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Intest Res > Volume 15(1); 2017 > Article
Minami, Matsuura, Koshikawa, Yamada, Honzawa, Yamamoto, and Nakase: Maternal and fetal outcomes in pregnant Japanese women with inflammatory bowel disease: our experience with a series of 23 cases

Abstract

Background/Aims

Our physicians work to expand the possibilities to treat female patients with inflammatory bowel disease (IBD) who wish to become pregnant. Although many drugs, including 5-aminosalicylate (5-ASA), corticosteroids, immunomodulators, and biologics, are used safely during pregnancy, few reports have described the therapeutic regimen throughout pregnancy and the management of patients who relapse during pregnancy precisely. The aim of this study was to assess the management of patients with IBD during pregnancy.

Methods

We identified 19 patients (five with Crohn's disease and 14 with ulcerative colitis [UC]) who became pregnant with a total of 23 pregnancies between May 2005 and May 2015 by reviewing the medical records of Kyoto University Hospital. The following data were collected: the maternal variables, the IBD treatment type, the disease activity, the pregnancy outcome, and the mode of delivery.

Results

Among the 19 patients, 18 had become pregnant after being diagnosed with IBD, while one had developed UC newly after pregnancy. Throughout the gestation, all patients were treated with probiotics, 5-ASA, prednisolone, cytapheresis, or infliximab. The relapse rate during pregnancy was 21.7% (5/23 cases). The five patients who experienced a relapse were able to pursue their pregnancy after intensification of their treatments. There were no adverse fetal or neonatal problems, except in one case that required an emergency Caesarean section because of placental dysfunction and in which a very low-birth-weight infant was born preterm.

Conclusions

Our present data confirmed that even if the disease flares up during pregnancy, good pregnancy outcomes can be achieved with an optimal intensification of the patient's treatment.

INTRODUCTION

Inflammatory bowel disease (IBD), which comprises CD and UC, is an idiopathic chronic intestinal disorder.1 As the peak onset of IBD is in the second and third decades of life,2 most female patients with IBD will experience pregnancy and delivery during the clinical course. Therefore, when treating female patients with IBD who wish to become pregnant, physicians must consider the issue of fertility. Moreover, when managing patients, physicians must keep in mind both, the disease activity and the growth of the fetus after the patient becomes pregnant.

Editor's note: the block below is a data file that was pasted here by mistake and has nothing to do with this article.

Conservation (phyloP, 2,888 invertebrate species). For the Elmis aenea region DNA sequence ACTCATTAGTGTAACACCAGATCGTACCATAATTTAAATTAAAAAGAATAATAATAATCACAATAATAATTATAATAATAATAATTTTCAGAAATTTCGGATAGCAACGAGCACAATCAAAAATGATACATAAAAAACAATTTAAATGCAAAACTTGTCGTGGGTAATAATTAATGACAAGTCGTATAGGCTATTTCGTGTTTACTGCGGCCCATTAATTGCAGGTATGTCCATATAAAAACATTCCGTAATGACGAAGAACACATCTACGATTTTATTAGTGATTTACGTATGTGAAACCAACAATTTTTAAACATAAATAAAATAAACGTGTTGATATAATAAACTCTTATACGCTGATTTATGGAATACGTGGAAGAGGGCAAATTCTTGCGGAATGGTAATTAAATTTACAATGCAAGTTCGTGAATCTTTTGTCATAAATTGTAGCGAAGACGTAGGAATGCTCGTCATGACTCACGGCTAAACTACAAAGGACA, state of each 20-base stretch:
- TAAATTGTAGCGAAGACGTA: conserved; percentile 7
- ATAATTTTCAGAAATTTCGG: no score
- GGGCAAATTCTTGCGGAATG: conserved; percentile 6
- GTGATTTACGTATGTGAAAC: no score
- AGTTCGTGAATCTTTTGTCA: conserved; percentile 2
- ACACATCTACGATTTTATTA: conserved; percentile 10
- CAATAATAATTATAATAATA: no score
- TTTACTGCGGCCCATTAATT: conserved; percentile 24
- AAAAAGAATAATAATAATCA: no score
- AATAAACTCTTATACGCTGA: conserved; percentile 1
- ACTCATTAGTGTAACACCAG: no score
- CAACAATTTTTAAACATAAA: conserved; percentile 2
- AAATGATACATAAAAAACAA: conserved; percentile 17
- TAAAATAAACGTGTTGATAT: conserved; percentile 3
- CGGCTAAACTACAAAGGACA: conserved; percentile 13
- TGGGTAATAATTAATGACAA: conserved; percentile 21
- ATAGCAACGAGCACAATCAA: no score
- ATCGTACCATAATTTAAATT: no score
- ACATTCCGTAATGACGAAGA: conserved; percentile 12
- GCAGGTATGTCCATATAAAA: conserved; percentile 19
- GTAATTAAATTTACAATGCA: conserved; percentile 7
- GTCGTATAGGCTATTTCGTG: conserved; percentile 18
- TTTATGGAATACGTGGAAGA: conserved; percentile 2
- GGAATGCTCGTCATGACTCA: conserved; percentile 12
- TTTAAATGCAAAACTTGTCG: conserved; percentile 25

Many drugs, including 5-aminosalicylate (5-ASA), corticosteroids, immunomodulators, and biologics, are being used to treat IBD.3 According to the guidelines of the European Crohn's and Colitis Organization (ECCO),4 these drugs can be used safely during pregnancy. However, few reports have described the therapeutic regimen throughout pregnancy and the management of patients who relapse during pregnancy precisely. Herein, we discuss the management of patients with IBD during pregnancy based on 23 cases we observed.

METHODS

1. Patients

The research was conducted as a single-center retrospective cohort study. We reviewed the medical records of all female patients with IBD who had been treated and followed up by the Kyoto University Hospital between May 2005 and May 2015. A total of 170 female patients with IBD (46 with CD and 124 with UC) were enrolled. Of the 170 female IBD patients, we identified 19 patients (five with CD and 14 with UC) who had become pregnant with a total of 23 pregnancies over the study period. Of the 19 patients, 18 had become pregnant after being diagnosed with IBD and were treated with probiotics, 5-ASA, or infliximab (IFX) when the pregnancy was confirmed. Only one patient had developed UC newly after pregnancy. Moreover, all the patients were treated with probiotics, 5-ASA, prednisolone (PSL), cytapheresis, or IFX throughout the gestation. This retrospective single-center study was conducted in accordance with the principles of the Declaration of Helsinki, and was reviewed and approved by the Institutional Review Board of Kyoto University Hospital.

2. Data Acquisition

The following data were collected: (1) the maternal variables, (2) the IBD treatment type, (3) the disease activity, (4) the pregnancy outcome, and (5) the mode of delivery. The maternal variables included the age at conception, the number of previous pregnancies, and details of the underlying IBD. The therapeutic regimen and disease activity were recorded at conception and every third month thereafter. To evaluate the disease activity, the Simple Clinical Colitis Activity Index (SCCAI)5 was used for UC patients, and Harvey & Bradshaw's activity index (HBI)6 was used for CD patients. Each trimester, we classified the disease activity into two categories: remission (SCCAI ≤3 and HBI ≤5) or active disease.7

RESULTS

1. Patients' Baseline Characteristics